to variance, and confusion. And if there have
bene any good in this broile, it hath bene in the silence
and sorrow of good and learned men: of whom aswell
the misliking sheweth that there is somewhat in both
parts that might be amended, and prayer and earnest
desire may percase somewhat obtaine at Gods hand, that
contention taken away, the agreement of minds may againe
joyne in one. But this booke which is made touchingching A4r
this question, whose soever it bee, sure it seemeth
to be the worke of a good, learned and modest man, and
one that hath bene long, much, and well exercised in the
Monuments of our Fathers and Elders. Neither doeth
it move mee, that he would not be named; for because
there is no bitter word in this disputation, and he doth
reason of the matter learnedly, well, and truely, neither
doth seeme willing to crave thankes at mens hands, nor
to have taken this Treatie in hand, either for desire of
praise or greedines of Honour, but to be mooved thereunto
by the common sorrow and hurt, to make an entry
to that thing, the which many men greatly desiring the
peace of Christs Church, have wished with earnest and
continuall prayers: namely, the remembrance of the
Christian peace, and the forgetting of devilish debate.

Bucer, whom I with honour speake of and for remembrance
sake, had found and made a way to this concord,
and there was great agreement of minds betweene
him and Luther: and hee pacified the Churches of the
Helvetians, and while hee lived there was peace and
quietnesse: but when they were both dead, beholde againe
bitter bookes on both sides. And surely they be to
be pardoned which write unwillingly: but those which
without cause have renued this wound, (if there be any
such) these surely seeme to me little to feare what men
judge of them, or to esteeme the peace which Christ gave
and left unto us. But I returne to this Booke, which
pleaseth me best above other in this kinde of argument;
not, that I will altogether allow it to the Congregation, but A4v
but because it seemeth to come neerest to the taking away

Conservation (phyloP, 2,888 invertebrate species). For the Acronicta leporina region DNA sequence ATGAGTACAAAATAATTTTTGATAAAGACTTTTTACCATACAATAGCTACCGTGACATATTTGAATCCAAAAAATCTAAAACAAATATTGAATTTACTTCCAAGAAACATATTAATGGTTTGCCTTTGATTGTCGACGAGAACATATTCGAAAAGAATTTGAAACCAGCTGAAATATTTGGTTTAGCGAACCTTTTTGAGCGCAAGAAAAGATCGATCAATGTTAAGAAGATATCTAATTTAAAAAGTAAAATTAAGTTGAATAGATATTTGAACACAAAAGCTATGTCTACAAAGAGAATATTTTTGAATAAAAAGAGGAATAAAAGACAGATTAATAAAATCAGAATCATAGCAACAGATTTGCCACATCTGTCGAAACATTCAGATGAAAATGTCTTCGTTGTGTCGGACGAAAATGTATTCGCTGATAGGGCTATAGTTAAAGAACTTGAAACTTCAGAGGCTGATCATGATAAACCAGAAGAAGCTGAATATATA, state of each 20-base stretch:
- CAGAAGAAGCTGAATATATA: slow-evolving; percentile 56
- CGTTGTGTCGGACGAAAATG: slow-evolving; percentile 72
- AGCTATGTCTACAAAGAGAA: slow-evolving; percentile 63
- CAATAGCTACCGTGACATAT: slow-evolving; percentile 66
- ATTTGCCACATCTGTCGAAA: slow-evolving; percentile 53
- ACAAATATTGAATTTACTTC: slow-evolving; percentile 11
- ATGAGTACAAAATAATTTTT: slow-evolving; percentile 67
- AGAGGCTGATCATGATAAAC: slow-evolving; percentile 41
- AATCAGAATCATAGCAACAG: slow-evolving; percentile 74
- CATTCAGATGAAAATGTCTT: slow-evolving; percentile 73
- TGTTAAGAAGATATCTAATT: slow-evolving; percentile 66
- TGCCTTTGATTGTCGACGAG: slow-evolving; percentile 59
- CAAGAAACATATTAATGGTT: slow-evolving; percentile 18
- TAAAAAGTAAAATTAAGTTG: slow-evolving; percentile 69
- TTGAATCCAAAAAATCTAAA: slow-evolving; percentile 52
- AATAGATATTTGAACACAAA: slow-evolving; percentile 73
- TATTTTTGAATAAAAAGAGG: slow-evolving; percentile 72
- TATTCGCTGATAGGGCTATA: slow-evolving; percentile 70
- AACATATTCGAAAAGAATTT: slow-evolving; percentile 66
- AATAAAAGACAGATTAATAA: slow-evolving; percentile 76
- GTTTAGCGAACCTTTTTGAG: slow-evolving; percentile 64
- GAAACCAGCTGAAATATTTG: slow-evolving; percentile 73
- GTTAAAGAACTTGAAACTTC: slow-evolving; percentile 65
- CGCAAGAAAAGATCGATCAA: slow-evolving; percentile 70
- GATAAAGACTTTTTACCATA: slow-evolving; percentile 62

of this contention. For which cause he that cannot
invent a better, if he be not content with this, and cannot
defend his owne, let him take heed that hee doe not
that for mans sake, which he ought to leave undone for
Christes cause: namely, that he nourish not contention,
which is the greatest enemie the Church can have. I
see nothing concluded in this disputation, that either is
repugnant from the nature of our Religion, or not honourably
ynough spoken of this so great & singuler mysterie;
both which things if both the parts had retained
or followed, we should have had quietnesse long ere
this. I blame neither part, I beare good will to both, I
love both. And if that were done in writing that is done,
and that of many, with good conscience in the leading of
our life, and retaining and esteeming the friends on both
sides, men should both have written and disputed of this
question on both sides, with lesse offence and bitternesse.
But now wee write in such sort, as though wee did defend
the persons, and not the cause, and apply the trueth
of the cause, not to the ordinance of Christ, but to the interpretation
of men. Jesus Christ restore to us his
peace, which he gave and left unto us when he departed
hence, which we have lost by these our contentions:
Jesus Christ, I say, whose Victory, Triumph, Honour,
Praise, and Glory, be for ever and
ever. Amen.

¶ A way